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Thursday, March 15, 2012

Moon Was The Main Cause of the Titanic Sinking

Port side of the Titanic. (Picture from: http://www.titanicuniverse.com/)
Anyone who knows history or has seen the blockbuster movies knows that the cause of the transatlantic liner's accident 100 years ago in April was that it hit an iceberg. But now, a century later, scientists found that the main factor causing the trans-Atlantic ship sank, the moon.

"The moon and its influence can explain how a very large iceberg can enter the Titanic cruise lines," said Donald Olson, a physicist at Texas State University, USA. Olson led a team of forensic astronomers to investigate the role of the moon. 

Titanic sank at dawn on 15 April 1912 and 1.517 passengers and crew killed. Since then, researchers continue to be puzzled by the attitude of Captain Edward Smith doubt that there are warnings that an iceberg in the path of the Titanic sailed. 

Olson said Smith is known as the most experienced captain in the White Star Line and was sailing in the North Atlantic sea lanes in a variety of occasions. "So, how can a mountain of ice chunks float away to the south to enter the shipping lanes in the south of Newfoundland night?" Olson said.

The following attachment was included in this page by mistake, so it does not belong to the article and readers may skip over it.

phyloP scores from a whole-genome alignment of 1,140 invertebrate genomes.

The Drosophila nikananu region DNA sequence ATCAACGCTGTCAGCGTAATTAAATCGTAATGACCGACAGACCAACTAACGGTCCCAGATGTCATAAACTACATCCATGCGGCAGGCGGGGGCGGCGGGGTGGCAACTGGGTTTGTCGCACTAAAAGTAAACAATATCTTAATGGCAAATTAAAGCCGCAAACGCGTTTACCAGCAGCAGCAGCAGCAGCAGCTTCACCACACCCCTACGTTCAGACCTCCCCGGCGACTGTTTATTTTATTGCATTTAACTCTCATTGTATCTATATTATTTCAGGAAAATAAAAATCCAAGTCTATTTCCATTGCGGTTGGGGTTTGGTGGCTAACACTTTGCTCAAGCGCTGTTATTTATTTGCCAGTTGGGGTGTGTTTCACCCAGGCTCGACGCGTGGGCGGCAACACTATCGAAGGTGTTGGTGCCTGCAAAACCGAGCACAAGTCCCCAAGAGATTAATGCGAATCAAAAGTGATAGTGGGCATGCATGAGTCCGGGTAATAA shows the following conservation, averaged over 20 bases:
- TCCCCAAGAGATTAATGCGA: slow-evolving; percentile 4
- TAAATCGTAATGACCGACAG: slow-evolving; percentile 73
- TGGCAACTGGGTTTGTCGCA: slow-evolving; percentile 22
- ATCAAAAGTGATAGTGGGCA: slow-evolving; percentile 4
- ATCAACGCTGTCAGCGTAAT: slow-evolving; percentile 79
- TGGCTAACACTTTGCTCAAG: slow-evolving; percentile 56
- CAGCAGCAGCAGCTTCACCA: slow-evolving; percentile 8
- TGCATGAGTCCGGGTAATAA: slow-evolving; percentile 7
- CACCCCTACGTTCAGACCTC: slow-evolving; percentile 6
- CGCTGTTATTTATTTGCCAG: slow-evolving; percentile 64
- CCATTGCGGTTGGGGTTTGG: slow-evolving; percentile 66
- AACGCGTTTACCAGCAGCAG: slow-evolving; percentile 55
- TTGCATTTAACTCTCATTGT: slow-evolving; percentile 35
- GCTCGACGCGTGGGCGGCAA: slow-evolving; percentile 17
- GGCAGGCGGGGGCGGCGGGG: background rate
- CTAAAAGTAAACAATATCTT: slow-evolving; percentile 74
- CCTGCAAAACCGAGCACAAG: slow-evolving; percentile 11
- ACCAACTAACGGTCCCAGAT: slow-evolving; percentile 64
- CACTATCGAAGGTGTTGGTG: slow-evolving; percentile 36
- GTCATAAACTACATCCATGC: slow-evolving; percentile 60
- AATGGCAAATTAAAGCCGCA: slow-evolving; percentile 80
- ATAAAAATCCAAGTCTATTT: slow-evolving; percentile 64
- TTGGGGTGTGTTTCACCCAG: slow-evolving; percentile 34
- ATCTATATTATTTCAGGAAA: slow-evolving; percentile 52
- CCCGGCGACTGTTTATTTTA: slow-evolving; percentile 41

The research team investigating allegations that oceanographers Fergus Wood said distance of the moon to Earth in January 1912 extraordinary close. As a result, a high tide occurs that triggers the iceberg broke away from Greenland. Giant iceberg that floats and moves into the shipping lanes, which in the previous autumn had been moved to the south because of the reports of the presence of icebergs in the usual channels. 

Olson said the natural phenomena on January 4, 1912 is a very rare occurrence. When the moon and sun line up in such a way as to enhance mutual gravitational force. "The configuration of all of this to maximize the role of the moon as the cause of the tides," said Olson. 
THE MOON'S FAULT?: A "once-in-many-lifetimes" event involving the moon may have been responsible for the Titanic's sinking, scientists say. (Picture from: http://www.stuff.co.nz/)
Olson and his team of research will be published in Sky & Telescope magazine in April, exactly a century the tragedy of the Titanic sinking. *** [REUTERS | MAHARDIKA SATRIA HADI | KORAN TEMPO 3817]
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